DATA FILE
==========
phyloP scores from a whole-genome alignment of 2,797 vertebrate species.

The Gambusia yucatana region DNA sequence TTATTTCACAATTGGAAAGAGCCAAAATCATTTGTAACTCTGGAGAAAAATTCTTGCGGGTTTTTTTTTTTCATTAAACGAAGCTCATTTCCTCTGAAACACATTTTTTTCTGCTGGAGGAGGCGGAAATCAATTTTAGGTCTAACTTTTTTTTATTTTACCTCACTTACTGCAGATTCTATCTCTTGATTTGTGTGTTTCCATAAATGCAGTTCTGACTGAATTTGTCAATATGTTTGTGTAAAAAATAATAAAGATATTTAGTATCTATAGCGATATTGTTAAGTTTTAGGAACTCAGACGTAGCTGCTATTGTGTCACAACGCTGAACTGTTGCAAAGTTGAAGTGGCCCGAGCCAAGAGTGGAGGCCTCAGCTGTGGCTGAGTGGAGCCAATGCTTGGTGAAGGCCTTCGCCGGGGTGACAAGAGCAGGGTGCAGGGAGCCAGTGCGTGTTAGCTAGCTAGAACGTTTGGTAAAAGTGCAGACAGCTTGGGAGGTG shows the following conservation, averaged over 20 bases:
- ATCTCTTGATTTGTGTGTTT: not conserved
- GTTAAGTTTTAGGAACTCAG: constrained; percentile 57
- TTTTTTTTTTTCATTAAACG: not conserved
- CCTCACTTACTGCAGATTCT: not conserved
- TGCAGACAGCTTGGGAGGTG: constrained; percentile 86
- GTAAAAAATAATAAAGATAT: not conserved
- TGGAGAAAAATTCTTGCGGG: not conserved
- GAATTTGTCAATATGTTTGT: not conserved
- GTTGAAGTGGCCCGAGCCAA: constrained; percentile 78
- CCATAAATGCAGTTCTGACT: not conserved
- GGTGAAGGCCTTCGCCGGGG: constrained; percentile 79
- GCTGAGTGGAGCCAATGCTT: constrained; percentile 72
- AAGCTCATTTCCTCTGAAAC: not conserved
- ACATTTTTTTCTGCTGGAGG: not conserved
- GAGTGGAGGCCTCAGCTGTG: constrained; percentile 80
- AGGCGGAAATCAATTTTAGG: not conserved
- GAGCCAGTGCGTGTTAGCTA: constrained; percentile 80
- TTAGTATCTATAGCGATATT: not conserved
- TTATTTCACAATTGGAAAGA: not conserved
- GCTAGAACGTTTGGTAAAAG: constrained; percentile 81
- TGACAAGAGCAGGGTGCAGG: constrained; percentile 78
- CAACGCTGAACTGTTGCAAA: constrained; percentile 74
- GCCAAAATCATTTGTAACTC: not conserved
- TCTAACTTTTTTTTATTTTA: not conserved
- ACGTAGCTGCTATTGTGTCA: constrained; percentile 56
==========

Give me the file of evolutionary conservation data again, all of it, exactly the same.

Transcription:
phyloP scores from a whole-genome alignment of 2,797 vertebrate species.

The Gambusia yucatana region DNA sequence TTATTTCACAATTGGAAAGAGCCAAAATCATTTGTAACTCTGGAGAAAAATTCTTGCGGGTTTTTTTTTTTCATTAAACGAAGCTCATTTCCTCTGAAACACATTTTTTTCTGCTGGAGGAGGCGGAAATCAATTTTAGGTCTAACTTTTTTTTATTTTACCTCACTTACTGCAGATTCTATCTCTTGATTTGTGTGTTTCCATAAATGCAGTTCTGACTGAATTTGTCAATATGTTTGTGTAAAAAATAATAAAGATATTTAGTATCTATAGCGATATTGTTAAGTTTTAGGAACTCAGACGTAGCTGCTATTGTGTCACAACGCTGAACTGTTGCAAAGTTGAAGTGGCCCGAGCCAAGAGTGGAGGCCTCAGCTGTGGCTGAGTGGAGCCAATGCTTGGTGAAGGCCTTCGCCGGGGTGACAAGAGCAGGGTGCAGGGAGCCAGTGCGTGTTAGCTAGCTAGAACGTTTGGTAAAAGTGCAGACAGCTTGGGAGGTG shows the following conservation, averaged over 20 bases:
- ATCTCTTGATTTGTGTGTTT: not conserved
- GTTAAGTTTTAGGAACTCAG: constrained; percentile 57
- TTTTTTTTTTTCATTAAACG: not conserved
- CCTCACTTACTGCAGATTCT: not conserved
- TGCAGACAGCTTGGGAGGTG: constrained; percentile 86
- GTAAAAAATAATAAAGATAT: not conserved
- TGGAGAAAAATTCTTGCGGG: not conserved
- GAATTTGTCAATATGTTTGT: not conserved
- GTTGAAGTGGCCCGAGCCAA: constrained; percentile 78
- CCATAAATGCAGTTCTGACT: not conserved
- GGTGAAGGCCTTCGCCGGGG: constrained; percentile 79
- GCTGAGTGGAGCCAATGCTT: constrained; percentile 72
- AAGCTCATTTCCTCTGAAAC: not conserved
- ACATTTTTTTCTGCTGGAGG: not conserved
- GAGTGGAGGCCTCAGCTGTG: constrained; percentile 80
- AGGCGGAAATCAATTTTAGG: not conserved
- GAGCCAGTGCGTGTTAGCTA: constrained; percentile 80
- TTAGTATCTATAGCGATATT: not conserved
- TTATTTCACAATTGGAAAGA: not conserved
- GCTAGAACGTTTGGTAAAAG: constrained; percentile 81
- TGACAAGAGCAGGGTGCAGG: constrained; percentile 78
- CAACGCTGAACTGTTGCAAA: constrained; percentile 74
- GCCAAAATCATTTGTAACTC: not conserved
- TCTAACTTTTTTTTATTTTA: not conserved
- ACGTAGCTGCTATTGTGTCA: constrained; percentile 56